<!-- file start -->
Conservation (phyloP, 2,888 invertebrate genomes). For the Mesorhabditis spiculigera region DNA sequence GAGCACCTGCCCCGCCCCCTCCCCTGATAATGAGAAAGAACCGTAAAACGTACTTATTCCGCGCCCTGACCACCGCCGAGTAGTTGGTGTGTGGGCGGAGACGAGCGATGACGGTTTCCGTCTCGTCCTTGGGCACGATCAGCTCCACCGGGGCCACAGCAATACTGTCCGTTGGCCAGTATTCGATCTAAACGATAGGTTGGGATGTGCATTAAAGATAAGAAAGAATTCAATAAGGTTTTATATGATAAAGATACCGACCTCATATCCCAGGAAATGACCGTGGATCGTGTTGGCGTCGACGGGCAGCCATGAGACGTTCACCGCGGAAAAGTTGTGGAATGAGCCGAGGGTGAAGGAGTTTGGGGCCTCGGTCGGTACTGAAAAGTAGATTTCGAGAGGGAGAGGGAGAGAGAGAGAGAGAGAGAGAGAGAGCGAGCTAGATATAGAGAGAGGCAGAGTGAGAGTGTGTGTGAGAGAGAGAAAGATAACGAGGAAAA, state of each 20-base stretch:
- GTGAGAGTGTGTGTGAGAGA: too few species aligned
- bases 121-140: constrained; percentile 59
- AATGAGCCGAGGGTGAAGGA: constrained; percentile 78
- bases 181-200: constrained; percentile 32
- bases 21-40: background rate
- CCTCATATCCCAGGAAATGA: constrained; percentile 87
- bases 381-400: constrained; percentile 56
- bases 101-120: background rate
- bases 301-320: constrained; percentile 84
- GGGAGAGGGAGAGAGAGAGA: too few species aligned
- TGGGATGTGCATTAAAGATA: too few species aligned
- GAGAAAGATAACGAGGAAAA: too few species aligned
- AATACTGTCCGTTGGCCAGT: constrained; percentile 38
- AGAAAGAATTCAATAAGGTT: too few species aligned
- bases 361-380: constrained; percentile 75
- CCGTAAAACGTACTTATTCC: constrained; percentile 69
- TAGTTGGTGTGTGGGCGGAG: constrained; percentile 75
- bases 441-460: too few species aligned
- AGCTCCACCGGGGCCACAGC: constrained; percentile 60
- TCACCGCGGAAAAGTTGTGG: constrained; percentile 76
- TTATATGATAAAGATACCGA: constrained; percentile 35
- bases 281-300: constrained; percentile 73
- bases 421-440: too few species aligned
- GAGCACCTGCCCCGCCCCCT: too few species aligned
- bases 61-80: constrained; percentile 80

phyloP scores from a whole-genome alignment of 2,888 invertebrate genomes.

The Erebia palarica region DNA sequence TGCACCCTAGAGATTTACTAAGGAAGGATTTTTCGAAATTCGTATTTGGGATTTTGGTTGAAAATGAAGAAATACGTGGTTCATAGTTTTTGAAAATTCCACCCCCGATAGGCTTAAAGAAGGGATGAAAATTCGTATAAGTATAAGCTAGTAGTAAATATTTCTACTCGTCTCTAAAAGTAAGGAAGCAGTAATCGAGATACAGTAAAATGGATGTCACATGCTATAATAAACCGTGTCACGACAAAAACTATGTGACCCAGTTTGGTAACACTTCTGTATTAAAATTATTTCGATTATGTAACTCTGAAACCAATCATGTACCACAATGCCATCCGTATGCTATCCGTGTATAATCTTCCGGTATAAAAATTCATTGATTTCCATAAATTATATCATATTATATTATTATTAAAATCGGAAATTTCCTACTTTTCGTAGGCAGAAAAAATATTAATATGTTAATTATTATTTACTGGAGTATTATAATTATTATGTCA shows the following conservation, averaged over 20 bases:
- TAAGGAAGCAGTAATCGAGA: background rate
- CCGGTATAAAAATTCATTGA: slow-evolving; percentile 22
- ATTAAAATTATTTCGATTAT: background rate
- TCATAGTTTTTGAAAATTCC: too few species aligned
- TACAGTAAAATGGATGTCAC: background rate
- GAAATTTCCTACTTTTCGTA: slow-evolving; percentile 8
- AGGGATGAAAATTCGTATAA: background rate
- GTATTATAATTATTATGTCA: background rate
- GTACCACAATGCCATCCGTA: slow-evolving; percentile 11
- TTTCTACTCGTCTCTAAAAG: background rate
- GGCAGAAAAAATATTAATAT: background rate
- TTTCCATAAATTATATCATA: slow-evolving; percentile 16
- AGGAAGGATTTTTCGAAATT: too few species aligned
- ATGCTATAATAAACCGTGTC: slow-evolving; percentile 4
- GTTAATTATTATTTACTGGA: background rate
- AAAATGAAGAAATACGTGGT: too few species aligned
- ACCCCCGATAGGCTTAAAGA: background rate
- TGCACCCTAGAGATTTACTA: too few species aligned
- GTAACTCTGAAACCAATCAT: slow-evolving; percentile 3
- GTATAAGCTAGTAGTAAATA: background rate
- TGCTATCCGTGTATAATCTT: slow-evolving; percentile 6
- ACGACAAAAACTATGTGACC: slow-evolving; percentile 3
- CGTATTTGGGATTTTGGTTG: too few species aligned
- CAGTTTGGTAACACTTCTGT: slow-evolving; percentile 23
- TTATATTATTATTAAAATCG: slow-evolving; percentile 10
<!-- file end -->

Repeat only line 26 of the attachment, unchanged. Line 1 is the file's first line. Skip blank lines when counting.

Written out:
- bases 61-80: constrained; percentile 80